Muslims in the Caribbean

Guyana is another story. Left behind by the modern world, this remote, underdeveloped South American nation is only now beginning to emerge from a decade of ruinous economic policies brought on by its late socialist-inspired president, Linden Forbes Simpson Burnham.

According to recent figures, Muslims comprise nearly 15 percent of Guyana’s estimated 800,000 inhabitants – not many people for a country the size of Great Britain. Hindus account for another 40 percent of the population and Christians about 30 percent. The remainder is comprised of Amerindian tribes inhabiting the country’s vast jungle to the south.

In fact, until the mass suicide in 1978 of 911 American cult members at a remote jungle settlement called Jonestown, few foreigners had even heard of Guyana. It was Hamilton Green’s job then to keep Jonestown off-limits to the hordes of journalists who fell on the isolated nation.

Green, who converted to Islam in the early 1960’s, became prime minister of Guyana in 1985 and is now, at age 53, the country’s most powerful political leader after President Hugh Desmond Hoyte. Educated at Queens College in Georgetown, Green is the author of a book on his country’s colonial history called From Pain to Peace: Guyana 1953-1964 .

“We believe that the first Muslims came [to Guyana] from the west coast of Africa,” he told Aramco World . “They were Fulanis, very devout and committed Muslims, who came as slaves. Both the Dutch and the British ensured that the slaves were neither allowed to practice their native religion nor speak their native tongues.

“When I was a boy, partly because of the effectiveness of British propaganda, we assumed that Islam was something that belonged to Indians alone. Being a Muslim meant being an Indian.”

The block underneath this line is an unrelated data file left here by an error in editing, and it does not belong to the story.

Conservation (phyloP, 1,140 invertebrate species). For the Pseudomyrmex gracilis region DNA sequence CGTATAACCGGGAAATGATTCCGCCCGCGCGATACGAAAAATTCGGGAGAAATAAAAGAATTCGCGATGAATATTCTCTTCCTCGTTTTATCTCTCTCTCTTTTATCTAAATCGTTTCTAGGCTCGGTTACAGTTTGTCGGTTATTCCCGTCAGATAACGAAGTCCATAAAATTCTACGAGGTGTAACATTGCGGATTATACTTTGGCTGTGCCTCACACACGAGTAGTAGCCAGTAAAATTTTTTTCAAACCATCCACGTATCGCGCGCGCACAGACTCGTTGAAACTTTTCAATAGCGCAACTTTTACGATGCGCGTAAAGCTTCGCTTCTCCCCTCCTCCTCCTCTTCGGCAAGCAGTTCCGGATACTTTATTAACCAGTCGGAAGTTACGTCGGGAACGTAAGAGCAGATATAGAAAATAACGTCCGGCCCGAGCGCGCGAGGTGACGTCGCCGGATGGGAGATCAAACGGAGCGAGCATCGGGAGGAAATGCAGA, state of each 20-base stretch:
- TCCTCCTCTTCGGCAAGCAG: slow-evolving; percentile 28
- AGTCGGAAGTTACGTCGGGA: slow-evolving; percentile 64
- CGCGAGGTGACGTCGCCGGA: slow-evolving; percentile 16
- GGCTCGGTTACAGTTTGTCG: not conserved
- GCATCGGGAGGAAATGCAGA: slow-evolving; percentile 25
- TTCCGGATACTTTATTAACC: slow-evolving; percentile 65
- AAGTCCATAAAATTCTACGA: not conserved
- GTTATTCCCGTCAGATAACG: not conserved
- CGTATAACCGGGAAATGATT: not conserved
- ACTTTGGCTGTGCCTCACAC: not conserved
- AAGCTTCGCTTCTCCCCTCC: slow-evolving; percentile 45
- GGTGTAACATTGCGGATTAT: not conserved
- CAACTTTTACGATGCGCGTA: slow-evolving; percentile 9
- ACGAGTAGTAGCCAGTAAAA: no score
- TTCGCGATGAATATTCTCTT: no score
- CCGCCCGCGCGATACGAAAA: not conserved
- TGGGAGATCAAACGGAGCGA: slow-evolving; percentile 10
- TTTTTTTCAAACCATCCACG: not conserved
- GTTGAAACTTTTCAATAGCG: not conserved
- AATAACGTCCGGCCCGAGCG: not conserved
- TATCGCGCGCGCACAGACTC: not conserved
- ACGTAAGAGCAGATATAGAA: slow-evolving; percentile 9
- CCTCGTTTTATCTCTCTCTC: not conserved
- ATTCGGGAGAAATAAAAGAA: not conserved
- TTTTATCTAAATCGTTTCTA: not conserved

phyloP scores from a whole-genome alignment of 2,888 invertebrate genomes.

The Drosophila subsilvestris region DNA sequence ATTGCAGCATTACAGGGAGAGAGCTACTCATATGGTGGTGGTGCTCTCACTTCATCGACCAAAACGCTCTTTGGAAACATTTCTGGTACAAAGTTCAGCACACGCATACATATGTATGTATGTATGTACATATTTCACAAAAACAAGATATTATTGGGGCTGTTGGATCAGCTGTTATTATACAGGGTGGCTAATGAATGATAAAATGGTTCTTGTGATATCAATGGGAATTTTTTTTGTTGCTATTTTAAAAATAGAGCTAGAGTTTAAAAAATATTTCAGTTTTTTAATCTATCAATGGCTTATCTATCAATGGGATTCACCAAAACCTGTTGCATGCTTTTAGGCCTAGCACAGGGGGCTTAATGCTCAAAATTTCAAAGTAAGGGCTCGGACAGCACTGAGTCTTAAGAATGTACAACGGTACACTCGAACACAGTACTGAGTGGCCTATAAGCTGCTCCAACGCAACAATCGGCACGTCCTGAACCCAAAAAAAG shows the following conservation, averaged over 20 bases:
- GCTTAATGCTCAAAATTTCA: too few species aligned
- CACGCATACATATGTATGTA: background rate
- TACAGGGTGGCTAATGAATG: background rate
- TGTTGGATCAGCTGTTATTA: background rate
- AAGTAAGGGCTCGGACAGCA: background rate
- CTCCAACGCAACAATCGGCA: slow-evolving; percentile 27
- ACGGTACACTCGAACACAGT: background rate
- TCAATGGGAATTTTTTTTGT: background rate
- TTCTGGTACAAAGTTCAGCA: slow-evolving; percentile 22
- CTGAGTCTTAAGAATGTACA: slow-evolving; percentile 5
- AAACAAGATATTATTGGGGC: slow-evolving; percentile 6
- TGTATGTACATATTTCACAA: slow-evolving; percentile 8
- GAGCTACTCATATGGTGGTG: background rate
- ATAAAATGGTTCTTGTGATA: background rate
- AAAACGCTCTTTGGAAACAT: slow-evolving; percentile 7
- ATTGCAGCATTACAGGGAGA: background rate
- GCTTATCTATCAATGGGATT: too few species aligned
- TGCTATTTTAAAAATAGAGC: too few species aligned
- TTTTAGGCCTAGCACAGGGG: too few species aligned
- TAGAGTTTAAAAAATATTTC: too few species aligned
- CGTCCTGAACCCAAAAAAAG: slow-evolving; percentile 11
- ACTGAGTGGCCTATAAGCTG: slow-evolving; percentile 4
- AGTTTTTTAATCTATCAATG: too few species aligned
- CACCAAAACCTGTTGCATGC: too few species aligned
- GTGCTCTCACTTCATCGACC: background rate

Asked what led him to embrace Islam, Green replied, “In the old colonial days, to gain access to public positions in the social service, and for social mobility, one had to be a Christian. In fact, many parents of today’s Christian families converted as a prerequisite of acceptance.

But I saw myself as an Afro-Guyanese. I recognized that my earliest ancestors who came to Guyana and the West Indies were not Christians. I took a personal objection that I was railroaded into a religion the choice of which I had nothing to do with, and I chose the religion of my ancestors.”

International Criminal Court (ICC) Judge Shahabuddeen (born in 1931) had occupied many judicial and governmental positions in Guyana, including those of Attorney General and Minister of Legal Affairs.

Besides Green, other top-ranking Muslim officials in Guyana are Attorney General Mohammed Shahabuddeen, Army Chief of Staff Norman Masud McLean and a judge of the High Court, S.Y. Mohammed.

Al-Haj Naseer Ahmad Khan is a close friend of Green’s and president-general of the Islamic Missionaries Guild International. His office, decorated with religious posters from Saudi Arabia, is located above a Chinese restaurant across the street from Georgetown’s crowded, noisy Stabroek fruit and vegetable market.